Jeanne Gregory, consistently has so many great posts and most importantly is terrific about sharing it to us Rainers and beyond. This article has new & exciting information for all the readers to take advantage from. I, myself will be anxious to learn from it! So many times I write blogs and really don't think that it gets the impact that it should. So I love to see re-blogs of popular posts. Thanks again for sharing.
I read an article in USA today that the millennial generation value a happy workplace over pay. I've never been a big fan of "naming" a whole generation of folk and expecting them all to act alike. I'm sure I have some things in common with my Boomer Buddies, but I'd be willing to bet we have more differences than similarities. This article stated that Millennials 25-35 years old would be willing to give up an average of $7,600 per year in pay for a better sitation at work. The two biggest things they seek are a better work/life balance and more career development. Granted, this is the generation that was raised to push a button and make things happen. I doubt whether many of them ever manually had to change a TV channel or open a garage door.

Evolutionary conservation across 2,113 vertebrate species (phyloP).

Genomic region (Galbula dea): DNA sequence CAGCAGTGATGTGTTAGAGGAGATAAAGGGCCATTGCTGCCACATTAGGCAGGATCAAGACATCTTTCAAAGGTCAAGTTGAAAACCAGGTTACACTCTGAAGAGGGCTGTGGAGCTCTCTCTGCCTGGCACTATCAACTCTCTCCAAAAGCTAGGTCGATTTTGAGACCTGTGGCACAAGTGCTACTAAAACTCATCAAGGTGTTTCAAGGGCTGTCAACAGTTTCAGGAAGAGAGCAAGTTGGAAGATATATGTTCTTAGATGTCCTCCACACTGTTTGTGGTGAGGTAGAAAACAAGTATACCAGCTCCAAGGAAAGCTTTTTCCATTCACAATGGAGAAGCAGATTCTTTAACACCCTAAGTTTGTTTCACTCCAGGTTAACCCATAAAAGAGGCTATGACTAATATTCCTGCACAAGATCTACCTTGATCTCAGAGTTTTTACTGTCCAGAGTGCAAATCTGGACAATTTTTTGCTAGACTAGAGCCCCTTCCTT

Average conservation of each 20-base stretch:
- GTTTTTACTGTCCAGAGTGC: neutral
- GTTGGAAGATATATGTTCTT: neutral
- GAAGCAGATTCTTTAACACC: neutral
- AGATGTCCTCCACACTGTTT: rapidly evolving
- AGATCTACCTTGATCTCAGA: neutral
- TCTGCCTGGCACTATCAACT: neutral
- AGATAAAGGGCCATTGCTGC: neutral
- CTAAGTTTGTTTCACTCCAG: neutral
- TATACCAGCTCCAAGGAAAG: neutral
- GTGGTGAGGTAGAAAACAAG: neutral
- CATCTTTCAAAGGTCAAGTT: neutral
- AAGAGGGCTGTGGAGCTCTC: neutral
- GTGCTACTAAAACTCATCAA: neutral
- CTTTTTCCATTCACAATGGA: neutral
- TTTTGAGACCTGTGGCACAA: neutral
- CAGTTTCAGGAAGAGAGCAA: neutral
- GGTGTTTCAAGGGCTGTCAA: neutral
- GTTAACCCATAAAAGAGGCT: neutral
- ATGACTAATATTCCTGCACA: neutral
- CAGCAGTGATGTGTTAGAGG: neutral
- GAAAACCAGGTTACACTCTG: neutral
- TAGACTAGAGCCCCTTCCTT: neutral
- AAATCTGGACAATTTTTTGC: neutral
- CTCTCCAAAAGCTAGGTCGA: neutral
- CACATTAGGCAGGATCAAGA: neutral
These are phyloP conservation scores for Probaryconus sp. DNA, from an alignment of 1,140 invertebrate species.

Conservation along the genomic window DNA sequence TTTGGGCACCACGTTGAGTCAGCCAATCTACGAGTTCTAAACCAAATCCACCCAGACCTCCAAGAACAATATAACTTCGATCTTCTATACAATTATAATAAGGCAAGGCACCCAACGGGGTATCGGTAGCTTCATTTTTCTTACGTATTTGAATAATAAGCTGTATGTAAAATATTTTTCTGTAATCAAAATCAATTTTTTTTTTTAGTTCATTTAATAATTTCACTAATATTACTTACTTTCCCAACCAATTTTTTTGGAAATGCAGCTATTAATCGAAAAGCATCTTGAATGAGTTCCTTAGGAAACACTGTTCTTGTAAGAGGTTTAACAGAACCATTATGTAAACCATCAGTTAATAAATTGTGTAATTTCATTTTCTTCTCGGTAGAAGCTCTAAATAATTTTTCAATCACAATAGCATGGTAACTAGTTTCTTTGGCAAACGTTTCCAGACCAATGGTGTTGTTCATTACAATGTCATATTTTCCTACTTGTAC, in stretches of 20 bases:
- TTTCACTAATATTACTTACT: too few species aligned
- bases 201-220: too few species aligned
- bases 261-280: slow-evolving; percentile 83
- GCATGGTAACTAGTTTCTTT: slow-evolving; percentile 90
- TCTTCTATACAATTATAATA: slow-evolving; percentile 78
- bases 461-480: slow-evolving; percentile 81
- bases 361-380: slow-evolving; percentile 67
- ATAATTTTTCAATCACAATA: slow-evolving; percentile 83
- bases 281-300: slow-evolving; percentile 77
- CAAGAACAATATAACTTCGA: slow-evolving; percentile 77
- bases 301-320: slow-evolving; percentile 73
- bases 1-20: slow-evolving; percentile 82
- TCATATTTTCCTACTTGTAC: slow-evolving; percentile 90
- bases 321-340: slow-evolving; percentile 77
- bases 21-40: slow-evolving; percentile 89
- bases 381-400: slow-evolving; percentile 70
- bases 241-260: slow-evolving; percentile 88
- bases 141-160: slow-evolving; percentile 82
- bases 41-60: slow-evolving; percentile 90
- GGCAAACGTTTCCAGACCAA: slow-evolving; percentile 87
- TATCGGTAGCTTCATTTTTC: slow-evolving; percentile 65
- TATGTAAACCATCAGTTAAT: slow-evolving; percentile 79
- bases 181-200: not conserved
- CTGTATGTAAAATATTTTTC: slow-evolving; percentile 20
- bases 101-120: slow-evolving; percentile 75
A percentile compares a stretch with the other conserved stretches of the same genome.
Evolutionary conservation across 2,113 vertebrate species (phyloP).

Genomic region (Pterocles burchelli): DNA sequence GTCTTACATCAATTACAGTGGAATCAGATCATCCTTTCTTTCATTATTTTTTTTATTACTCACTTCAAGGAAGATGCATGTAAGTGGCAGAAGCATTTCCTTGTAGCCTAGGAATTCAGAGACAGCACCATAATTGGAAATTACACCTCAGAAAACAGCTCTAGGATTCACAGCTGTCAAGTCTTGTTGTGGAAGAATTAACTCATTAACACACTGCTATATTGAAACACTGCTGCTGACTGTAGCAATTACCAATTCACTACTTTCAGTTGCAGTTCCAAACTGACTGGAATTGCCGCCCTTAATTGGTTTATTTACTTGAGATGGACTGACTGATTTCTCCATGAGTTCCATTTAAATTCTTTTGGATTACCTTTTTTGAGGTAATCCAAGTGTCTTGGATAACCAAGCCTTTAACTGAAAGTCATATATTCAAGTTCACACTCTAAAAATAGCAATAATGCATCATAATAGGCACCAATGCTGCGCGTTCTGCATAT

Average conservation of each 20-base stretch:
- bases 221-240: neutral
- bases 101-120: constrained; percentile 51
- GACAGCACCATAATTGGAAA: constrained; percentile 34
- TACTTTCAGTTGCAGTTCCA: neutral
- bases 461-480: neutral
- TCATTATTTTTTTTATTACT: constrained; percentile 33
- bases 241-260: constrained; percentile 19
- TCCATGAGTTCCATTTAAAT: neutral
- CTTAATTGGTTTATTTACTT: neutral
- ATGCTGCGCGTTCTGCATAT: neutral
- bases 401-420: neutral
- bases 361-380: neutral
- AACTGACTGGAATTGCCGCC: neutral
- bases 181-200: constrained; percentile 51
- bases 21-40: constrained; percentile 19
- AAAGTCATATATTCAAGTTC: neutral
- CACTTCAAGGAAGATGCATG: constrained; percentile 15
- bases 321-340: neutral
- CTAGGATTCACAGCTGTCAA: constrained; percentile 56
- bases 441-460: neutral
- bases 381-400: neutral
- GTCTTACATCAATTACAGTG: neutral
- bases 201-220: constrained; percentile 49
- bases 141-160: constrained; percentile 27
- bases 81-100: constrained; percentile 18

The article did give me pause, though. Our generation was raised by parents who insisted we go find the job and stick with it. Many of our parents spent 30 years at one thing. At the end, they left and went into retirement, some of them finding that they had no idea what to do with the next 30 years. There was no such thing as a second career.
Our generation tried the same thing, only some of us were derailed when we found the corporate structure really didn't care about our lives in any way other than what we could give them. Many of us, or our spouses, were shoved out the door in the name of profit and stock price. The recent downturn left many in their 50's and 60's without work and being very carefully rejected because of age to new opportunities.
The Millennial kids saw this. They witnessed the parent lose the job they had given their all to. They had seen their parents miss important things in their lives and they are now vowing not to do the same.
My hope is that this generation is successful in looking out for themselves, gaining better skills and running their lives in a way that allows them to be less dependent on an entitiy that leaves them floundering in mid life.
I think the Millennials may be on to something.